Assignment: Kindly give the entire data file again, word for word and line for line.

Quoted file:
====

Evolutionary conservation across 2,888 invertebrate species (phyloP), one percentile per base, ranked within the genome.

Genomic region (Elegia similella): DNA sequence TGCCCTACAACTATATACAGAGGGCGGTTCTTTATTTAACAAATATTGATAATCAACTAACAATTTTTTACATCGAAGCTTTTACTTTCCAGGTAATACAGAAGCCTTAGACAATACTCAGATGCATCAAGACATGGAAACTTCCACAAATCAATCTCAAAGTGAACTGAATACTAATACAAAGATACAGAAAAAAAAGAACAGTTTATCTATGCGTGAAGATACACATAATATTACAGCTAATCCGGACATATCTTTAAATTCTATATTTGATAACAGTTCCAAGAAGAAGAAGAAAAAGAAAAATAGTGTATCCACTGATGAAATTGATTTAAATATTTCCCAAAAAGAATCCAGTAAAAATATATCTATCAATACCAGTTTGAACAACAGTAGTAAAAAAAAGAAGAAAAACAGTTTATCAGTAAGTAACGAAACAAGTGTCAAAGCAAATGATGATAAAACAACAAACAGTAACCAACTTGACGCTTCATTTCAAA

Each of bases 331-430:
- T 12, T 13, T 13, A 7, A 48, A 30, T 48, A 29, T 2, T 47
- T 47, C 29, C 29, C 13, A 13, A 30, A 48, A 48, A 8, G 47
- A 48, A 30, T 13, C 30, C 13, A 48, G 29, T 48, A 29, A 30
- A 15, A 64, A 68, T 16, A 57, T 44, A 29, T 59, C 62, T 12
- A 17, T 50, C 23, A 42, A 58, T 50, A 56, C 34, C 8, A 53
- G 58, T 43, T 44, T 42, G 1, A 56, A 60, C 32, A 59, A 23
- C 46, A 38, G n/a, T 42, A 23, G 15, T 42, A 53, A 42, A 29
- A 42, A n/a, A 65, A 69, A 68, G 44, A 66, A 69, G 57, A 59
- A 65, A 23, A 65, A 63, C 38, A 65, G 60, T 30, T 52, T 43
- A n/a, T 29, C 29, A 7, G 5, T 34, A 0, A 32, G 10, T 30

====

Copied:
Evolutionary conservation across 2,888 invertebrate species (phyloP), one percentile per base, ranked within the genome.

Genomic region (Elegia similella): DNA sequence TGCCCTACAACTATATACAGAGGGCGGTTCTTTATTTAACAAATATTGATAATCAACTAACAATTTTTTACATCGAAGCTTTTACTTTCCAGGTAATACAGAAGCCTTAGACAATACTCAGATGCATCAAGACATGGAAACTTCCACAAATCAATCTCAAAGTGAACTGAATACTAATACAAAGATACAGAAAAAAAAGAACAGTTTATCTATGCGTGAAGATACACATAATATTACAGCTAATCCGGACATATCTTTAAATTCTATATTTGATAACAGTTCCAAGAAGAAGAAGAAAAAGAAAAATAGTGTATCCACTGATGAAATTGATTTAAATATTTCCCAAAAAGAATCCAGTAAAAATATATCTATCAATACCAGTTTGAACAACAGTAGTAAAAAAAAGAAGAAAAACAGTTTATCAGTAAGTAACGAAACAAGTGTCAAAGCAAATGATGATAAAACAACAAACAGTAACCAACTTGACGCTTCATTTCAAA

Each of bases 331-430:
- T 12, T 13, T 13, A 7, A 48, A 30, T 48, A 29, T 2, T 47
- T 47, C 29, C 29, C 13, A 13, A 30, A 48, A 48, A 8, G 47
- A 48, A 30, T 13, C 30, C 13, A 48, G 29, T 48, A 29, A 30
- A 15, A 64, A 68, T 16, A 57, T 44, A 29, T 59, C 62, T 12
- A 17, T 50, C 23, A 42, A 58, T 50, A 56, C 34, C 8, A 53
- G 58, T 43, T 44, T 42, G 1, A 56, A 60, C 32, A 59, A 23
- C 46, A 38, G n/a, T 42, A 23, G 15, T 42, A 53, A 42, A 29
- A 42, A n/a, A 65, A 69, A 68, G 44, A 66, A 69, G 57, A 59
- A 65, A 23, A 65, A 63, C 38, A 65, G 60, T 30, T 52, T 43
- A n/a, T 29, C 29, A 7, G 5, T 34, A 0, A 32, G 10, T 30